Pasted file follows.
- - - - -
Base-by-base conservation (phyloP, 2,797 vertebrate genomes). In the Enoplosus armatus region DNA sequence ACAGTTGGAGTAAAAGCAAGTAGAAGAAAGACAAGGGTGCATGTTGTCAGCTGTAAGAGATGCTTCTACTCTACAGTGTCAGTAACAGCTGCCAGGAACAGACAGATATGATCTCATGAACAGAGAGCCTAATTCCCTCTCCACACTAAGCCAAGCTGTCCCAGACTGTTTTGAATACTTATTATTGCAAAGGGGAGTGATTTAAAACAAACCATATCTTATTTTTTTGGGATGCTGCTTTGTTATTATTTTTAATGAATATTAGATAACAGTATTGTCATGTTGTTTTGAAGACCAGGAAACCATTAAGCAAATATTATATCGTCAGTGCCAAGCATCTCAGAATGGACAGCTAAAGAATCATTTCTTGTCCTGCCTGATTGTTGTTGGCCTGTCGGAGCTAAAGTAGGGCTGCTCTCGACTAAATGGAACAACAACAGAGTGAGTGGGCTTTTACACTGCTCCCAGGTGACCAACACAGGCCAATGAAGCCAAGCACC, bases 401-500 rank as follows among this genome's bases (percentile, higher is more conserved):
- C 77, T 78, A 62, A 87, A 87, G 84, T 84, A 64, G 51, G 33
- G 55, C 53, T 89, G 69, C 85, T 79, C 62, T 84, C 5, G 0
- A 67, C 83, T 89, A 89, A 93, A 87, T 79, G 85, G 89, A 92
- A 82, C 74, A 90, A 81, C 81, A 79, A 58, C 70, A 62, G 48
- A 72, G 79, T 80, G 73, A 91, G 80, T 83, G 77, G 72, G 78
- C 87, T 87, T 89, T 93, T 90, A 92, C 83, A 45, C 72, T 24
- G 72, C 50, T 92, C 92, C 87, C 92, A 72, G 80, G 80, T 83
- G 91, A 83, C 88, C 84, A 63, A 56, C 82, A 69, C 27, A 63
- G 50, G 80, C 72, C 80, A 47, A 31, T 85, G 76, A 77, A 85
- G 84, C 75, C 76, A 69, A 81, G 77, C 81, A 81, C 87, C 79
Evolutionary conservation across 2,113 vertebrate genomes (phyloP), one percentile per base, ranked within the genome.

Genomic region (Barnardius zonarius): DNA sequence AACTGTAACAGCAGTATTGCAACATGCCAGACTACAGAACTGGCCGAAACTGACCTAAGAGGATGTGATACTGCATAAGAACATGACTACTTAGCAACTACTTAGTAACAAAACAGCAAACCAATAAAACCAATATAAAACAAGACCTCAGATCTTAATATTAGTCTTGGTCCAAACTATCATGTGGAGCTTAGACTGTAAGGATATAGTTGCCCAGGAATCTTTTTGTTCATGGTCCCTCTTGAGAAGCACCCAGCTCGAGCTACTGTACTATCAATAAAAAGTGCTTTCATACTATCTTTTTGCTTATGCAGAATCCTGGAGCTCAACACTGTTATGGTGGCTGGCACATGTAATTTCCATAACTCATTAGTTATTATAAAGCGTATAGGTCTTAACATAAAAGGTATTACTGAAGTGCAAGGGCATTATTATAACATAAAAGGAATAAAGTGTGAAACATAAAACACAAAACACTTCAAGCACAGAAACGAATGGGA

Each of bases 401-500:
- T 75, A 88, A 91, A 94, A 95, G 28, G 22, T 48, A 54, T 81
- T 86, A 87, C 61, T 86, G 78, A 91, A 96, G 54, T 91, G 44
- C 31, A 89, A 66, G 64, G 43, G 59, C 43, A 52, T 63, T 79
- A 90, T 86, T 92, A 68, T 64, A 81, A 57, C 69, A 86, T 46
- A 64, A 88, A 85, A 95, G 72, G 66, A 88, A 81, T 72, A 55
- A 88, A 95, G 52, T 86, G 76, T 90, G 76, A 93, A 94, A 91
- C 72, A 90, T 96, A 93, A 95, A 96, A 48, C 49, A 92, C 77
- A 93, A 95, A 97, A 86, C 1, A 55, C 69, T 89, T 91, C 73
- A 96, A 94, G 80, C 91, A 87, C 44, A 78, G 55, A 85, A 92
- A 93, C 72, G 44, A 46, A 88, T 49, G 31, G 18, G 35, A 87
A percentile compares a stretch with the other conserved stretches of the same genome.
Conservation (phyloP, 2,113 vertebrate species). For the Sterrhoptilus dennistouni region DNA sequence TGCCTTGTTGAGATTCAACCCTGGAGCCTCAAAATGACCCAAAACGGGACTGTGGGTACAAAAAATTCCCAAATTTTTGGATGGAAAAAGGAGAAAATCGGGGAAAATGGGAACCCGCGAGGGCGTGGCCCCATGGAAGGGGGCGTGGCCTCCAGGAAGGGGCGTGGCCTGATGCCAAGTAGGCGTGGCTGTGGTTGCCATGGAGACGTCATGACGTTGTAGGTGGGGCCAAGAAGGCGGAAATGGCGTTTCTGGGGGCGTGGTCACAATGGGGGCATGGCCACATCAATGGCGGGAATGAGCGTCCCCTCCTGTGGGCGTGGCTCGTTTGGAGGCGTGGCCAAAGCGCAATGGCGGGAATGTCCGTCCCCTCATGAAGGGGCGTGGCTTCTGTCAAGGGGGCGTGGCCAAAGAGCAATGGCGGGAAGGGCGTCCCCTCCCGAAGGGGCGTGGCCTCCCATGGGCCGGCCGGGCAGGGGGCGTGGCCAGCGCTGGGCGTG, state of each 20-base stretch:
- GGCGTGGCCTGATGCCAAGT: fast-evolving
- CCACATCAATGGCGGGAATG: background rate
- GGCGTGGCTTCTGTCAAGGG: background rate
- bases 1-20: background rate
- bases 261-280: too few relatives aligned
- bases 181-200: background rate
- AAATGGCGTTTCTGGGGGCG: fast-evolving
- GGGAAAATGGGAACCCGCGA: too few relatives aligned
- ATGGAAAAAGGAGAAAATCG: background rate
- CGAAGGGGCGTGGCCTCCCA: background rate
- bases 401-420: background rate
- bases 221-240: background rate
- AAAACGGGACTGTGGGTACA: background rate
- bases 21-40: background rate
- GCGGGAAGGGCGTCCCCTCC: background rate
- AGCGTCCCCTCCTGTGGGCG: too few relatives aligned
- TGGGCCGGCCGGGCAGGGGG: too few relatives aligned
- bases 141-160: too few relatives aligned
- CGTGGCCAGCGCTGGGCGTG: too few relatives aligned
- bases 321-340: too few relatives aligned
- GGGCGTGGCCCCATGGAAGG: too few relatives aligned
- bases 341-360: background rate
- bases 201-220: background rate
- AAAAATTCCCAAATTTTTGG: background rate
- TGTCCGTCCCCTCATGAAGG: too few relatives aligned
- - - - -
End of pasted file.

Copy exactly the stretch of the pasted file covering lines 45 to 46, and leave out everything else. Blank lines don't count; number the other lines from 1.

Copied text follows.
- CGTGGCCAGCGCTGGGCGTG: too few relatives aligned
- bases 321-340: too few relatives aligned